Below the belt: Vulgarity, divisiveness push NC political discourse to a new low

North Carolina’s known as a purple state where fierce partisan divide is the norm, but after two high-profile politicians — one a former NC-11 candidate and the other the current lieutenant governor — prompted outrage with recent vulgarities, their respective parties are stuck in a tough spot and facing difficult decisions over how to respond. 

Super PAC formed to oppose Cawthorn

Retired Air Force Col. Moe Davis may have lost to Madison Cawthorn in last year’s General Election, but that doesn’t mean he’s done speaking out against the young conservative firebrand. 

Buncombe Commissioner Jasmine Beach-Ferrara wants Madison Cawthorn’s seat

Some people will say a gay woman who’s a Christian minister just can’t get elected in the South.

Fierce campaign divides Mark Meadows’ old district

Those who hadn’t learned through backchannels a day or two beforehand found out early on a cold mountain morning late last winter that Mark Meadows was out. 

War of words: Race to replace Mark Meadows takes an ugly turn

The major party candidates seeking the NC11 congressional seat recently left vacant by former Rep. Mark Meadows spent much of the first two debates attacking each other and defending themselves against those attacks, but now that controversial tweets by one of them have resurfaced, there’s even more focus on how the current partisan discord is turning modern political discourse into a war of words that can never be won. 

Demonstrators greet Cawthorn before debate

Around 30 demonstrators affiliated with a group called Sunrise North Carolina showed up to a congressional forum held by Southwestern Community College in Sylva on Sept. 9, but they weren’t there to watch — they were there to sound off against the environmental positions of Republican candidate Madison Cawthorn.

Debate Fact-Checker: Zingers, Jabs and Lies

Congressional candidates’ claims rated for truthfulness

By Sally Kestin and Peter H. Lewis
AVL Watchdog

In their first public face-off, the candidates vying for the increasingly competitive 11th district congressional seat, Republican Madison Cawthorn and Democrat Moe Davis, touted their differences on just about all issues and hurled accusations, with each calling the other “fast and loose” with the facts. Who was telling the truth? AVL Watchdog fact-checked some of the claims made at the Sept. 4-5 debates at Western Carolina University and rated them as true, false or misleading.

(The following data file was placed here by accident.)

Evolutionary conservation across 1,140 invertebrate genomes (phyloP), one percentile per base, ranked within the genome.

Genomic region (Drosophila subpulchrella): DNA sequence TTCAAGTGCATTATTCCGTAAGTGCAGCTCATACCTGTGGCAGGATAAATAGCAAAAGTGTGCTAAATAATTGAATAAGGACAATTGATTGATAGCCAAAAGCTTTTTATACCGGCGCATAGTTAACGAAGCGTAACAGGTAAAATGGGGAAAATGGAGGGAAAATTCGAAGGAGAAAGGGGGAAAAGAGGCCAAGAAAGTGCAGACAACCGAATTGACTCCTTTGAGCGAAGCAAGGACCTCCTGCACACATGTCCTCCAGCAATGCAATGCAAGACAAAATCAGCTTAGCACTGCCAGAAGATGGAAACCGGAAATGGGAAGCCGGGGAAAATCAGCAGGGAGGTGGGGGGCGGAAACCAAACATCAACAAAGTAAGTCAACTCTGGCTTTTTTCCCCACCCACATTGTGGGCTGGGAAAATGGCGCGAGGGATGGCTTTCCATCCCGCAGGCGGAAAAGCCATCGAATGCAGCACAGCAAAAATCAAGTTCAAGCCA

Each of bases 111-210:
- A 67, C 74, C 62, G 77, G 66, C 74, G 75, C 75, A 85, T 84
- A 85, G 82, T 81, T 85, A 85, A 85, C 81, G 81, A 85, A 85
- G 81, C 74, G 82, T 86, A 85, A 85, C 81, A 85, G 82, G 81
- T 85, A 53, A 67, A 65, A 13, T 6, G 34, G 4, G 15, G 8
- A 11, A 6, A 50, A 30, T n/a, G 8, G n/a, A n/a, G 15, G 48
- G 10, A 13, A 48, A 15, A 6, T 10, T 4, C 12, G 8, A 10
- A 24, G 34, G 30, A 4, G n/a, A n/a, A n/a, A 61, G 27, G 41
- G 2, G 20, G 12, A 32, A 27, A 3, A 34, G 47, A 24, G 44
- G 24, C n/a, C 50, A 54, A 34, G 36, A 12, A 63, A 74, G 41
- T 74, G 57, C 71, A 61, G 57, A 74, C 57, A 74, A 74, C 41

N.C. 11 candidates face off

Congressional candidates Moe Davis and Madison Cawthorn clashed last week in a pair of debates spanning two days and three hours, covering everything from health care and economics to gun rights and race relations. 

Cawthorn’s claims about Davis are ridiculous

Keep electing people who are ideologically too far left or right to reach across the aisle, and we’ll have the same kind of Congress we have today: divided, ineffective, laughable. So despite Madison Cawthorn trying to brand himself as a new face of conservatism, many of his statements since winning the 11th District GOP primary reveal a young man with a narrow, hard-right world view that may make him the darling of a certain segment of his party but will do little to help those in his district or help get Congress moving in a positive direction.

Best in the West: Blue Ridge Public Radio, Mountain Xpress and Smoky Mountain News to host two-day NC11 candidate forum

Republican Madison Cawthorn and Democrat Moe Davis, candidates for the North Carolina congressional seat left vacant by White House Chief of Staff Mark Meadows, have both agreed to appear at a two-day joint forum hosted by three of the district’s largest media outlets.

Page 1 of 2
Smokey Mountain News Logo
SUPPORT THE SMOKY MOUNTAIN NEWS AND
INDEPENDENT, AWARD-WINNING JOURNALISM
Go to top
Payment Information

/

At our inception 20 years ago, we chose to be different. Unlike other news organizations, we made the decision to provide in-depth, regional reporting free to anyone who wanted access to it. We don’t plan to change that model. Support from our readers will help us maintain and strengthen the editorial independence that is crucial to our mission to help make Western North Carolina a better place to call home. If you are able, please support The Smoky Mountain News.

The Smoky Mountain News is a wholly private corporation. Reader contributions support the journalistic mission of SMN to remain independent. Your support of SMN does not constitute a charitable donation. If you have a question about contributing to SMN, please contact us.